Boost security by detecting active compromises

A huge surge in large-scale ransomware attacks, such as the recent WannaCry, Petya and variations thereof, coupled with massive data breaches such as Verizon, Deloitte and closer to home, Hetzner, is highlighting in no uncertain terms how crucial security solutions are to businesses of every type. “However, prevention technologies are no longer strong enough weapons in the fight against cybercrime,” says Simon Campbell-Young, Dales Director at Credence Security.

 

“The increasing frequency and growing sophistication of threats is ensuring that traditional security tools are simply not enough to prevent the worst consequences of data breaches. We are seeing a burgeoning flood of threats – malware, ransomware, APTs and others drowning today’s enterprises, and it is becoming critical that any security efforts include solutions that detect any active compromise within the IT environment.”

 

He says this is why adding forensics to the security mix is so important. “A vigorous security programme needs to focus on incident detection and response. Organisations have to face the reality that it is only a matter of time before they suffer a security incident. The days of thinking ‘it’s not going to happen to me’, are over.”

 

According to him, the importance of incident response planning and forensics should not be underestimated.  “In any size or type of business, if a security event should happen, those whose job it is to respond and investigate must be prepared to follow a structured, effective and informed process.”

 

He says companies should spend some time considering how well an IT environment’s configuration and security controls would support a forensics exercise, should the worst happen, and the organisation fall victim a breach. “This understanding will have a significant impact on the cost and disruption experienced in the event that a breach does occur. Being prepared could be the difference between a company remaining open, and closing its doors. Permanently.”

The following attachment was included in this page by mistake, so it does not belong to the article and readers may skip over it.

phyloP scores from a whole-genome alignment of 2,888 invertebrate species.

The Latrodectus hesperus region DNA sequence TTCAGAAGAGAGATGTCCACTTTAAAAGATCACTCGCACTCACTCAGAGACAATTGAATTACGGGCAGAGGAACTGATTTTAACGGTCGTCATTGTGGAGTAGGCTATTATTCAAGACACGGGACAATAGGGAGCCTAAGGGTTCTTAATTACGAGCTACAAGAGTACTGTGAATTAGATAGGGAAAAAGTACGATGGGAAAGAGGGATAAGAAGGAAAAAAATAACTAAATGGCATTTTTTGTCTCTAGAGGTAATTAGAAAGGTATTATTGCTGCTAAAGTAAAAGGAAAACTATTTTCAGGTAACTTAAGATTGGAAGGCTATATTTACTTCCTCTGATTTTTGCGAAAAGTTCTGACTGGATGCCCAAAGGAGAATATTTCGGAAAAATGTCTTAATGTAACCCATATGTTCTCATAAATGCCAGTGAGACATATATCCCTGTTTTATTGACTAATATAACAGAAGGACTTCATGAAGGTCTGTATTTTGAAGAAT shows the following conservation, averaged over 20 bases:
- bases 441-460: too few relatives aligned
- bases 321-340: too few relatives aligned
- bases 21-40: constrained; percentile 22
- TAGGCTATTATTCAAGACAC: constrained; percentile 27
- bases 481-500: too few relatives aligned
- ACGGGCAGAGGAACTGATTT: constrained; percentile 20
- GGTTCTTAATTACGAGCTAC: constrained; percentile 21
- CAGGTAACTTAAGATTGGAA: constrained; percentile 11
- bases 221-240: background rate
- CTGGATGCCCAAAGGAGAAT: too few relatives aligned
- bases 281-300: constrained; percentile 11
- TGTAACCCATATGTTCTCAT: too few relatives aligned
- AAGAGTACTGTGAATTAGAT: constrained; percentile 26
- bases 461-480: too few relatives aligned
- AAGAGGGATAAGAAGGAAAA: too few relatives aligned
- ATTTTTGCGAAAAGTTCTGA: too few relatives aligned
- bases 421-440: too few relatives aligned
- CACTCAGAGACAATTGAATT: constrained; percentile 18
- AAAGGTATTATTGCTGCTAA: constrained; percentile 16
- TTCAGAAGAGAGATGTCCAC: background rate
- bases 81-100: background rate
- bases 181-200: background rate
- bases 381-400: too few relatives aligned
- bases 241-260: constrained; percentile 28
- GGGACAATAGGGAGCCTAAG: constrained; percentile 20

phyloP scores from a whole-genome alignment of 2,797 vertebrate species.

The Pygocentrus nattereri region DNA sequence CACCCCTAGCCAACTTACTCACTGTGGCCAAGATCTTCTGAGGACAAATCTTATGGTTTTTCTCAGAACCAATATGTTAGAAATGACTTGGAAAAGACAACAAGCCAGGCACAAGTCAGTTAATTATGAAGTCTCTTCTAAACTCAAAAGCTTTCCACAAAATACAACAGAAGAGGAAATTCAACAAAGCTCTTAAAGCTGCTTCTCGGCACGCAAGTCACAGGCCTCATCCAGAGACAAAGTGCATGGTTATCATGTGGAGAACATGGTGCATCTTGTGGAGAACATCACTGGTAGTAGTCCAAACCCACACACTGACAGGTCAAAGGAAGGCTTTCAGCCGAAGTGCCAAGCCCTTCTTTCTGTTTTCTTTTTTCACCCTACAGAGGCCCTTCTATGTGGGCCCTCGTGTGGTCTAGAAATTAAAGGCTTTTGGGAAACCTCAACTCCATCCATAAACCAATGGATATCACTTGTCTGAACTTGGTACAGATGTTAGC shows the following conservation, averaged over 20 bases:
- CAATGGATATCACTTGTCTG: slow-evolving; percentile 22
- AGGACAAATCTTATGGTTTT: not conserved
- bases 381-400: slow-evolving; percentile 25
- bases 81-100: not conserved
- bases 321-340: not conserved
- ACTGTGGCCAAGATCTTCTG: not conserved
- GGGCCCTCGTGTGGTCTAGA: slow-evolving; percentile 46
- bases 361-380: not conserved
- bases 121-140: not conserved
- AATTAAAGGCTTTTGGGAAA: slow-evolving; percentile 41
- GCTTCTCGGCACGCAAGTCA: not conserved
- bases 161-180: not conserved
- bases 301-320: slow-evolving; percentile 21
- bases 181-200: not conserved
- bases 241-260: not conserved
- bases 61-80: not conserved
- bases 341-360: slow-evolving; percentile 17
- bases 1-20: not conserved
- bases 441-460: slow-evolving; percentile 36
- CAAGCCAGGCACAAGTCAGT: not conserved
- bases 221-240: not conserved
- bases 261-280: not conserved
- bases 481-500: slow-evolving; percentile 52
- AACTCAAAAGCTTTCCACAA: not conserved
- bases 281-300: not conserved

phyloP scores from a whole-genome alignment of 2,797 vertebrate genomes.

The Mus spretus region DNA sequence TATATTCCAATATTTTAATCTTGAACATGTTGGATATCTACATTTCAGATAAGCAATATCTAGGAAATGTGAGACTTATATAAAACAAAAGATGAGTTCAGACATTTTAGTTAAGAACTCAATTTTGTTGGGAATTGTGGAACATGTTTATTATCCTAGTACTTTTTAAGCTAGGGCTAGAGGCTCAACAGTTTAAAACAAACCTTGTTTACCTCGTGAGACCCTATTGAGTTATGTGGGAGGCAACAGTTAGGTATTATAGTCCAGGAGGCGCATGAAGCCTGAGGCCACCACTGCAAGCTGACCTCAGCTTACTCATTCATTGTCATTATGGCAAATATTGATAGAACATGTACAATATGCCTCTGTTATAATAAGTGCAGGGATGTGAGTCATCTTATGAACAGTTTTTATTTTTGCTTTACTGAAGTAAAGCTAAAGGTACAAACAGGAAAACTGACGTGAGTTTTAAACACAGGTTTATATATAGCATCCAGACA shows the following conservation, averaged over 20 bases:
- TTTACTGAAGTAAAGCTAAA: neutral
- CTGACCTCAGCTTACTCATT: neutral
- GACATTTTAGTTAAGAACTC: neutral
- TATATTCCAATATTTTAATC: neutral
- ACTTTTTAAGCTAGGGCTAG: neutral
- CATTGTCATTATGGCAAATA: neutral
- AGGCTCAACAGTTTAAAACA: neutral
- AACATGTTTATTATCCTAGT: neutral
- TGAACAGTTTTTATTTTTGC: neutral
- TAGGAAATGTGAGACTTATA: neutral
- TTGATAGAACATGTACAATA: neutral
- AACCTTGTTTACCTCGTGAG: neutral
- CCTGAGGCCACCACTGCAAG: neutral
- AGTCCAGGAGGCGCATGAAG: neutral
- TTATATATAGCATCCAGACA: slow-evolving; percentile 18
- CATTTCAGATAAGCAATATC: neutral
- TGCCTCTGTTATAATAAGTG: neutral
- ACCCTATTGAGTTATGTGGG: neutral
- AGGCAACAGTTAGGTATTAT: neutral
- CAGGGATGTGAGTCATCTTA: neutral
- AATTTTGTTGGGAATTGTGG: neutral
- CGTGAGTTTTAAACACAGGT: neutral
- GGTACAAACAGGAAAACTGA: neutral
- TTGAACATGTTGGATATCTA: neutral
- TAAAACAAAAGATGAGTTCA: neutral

Physical and digital forensics have the same key aim – to prove exactly what happened during the event in question, and to attribute actions to a specific person, allowing for a response that is effective and appropriate.  Doing this means relying on getting data and being able to analyse it quickly, Campbell-Young says.

 

He adds that this cannot happen without gaining visibility.“It’s impossible to protect what you can’t see and what you don’t know about. Yes, total network visibility, both internal and external, isn’t easy to achieve and is an onerous task. However, it’s far less onerous than dealing with the fallout in the wake of a breach. Less costly too, believe me. Understand which systems and technologies your business employs, as well as the type of data that you are collecting and storing. This will help you to grow the intelligence you need to shape your response plan.”

 

Next, implement centralised logging, even though this too takes a lot of time and effort. “It’s worth it. Centralised logging is a vital link in the incident detection chain. Log analysis and endpoint monitoring solutions are key to any security posture, as they unite the crucial security event sources to make deep and thorough analysis a possibility,” Campbell-Young says.

 

Also, he says to monitor the whole attack surface. “There are myriad services and tools that have been introduced to the company’s network, and all these sources – devices, the cloud, applications – need to be data sources to be used for forensics and incident detection. The more data you have, the better you will be able to pinpoint any anomalous and suspicious activity on the network, and the better your chances of detecting a breach before it does any real damage, will be.”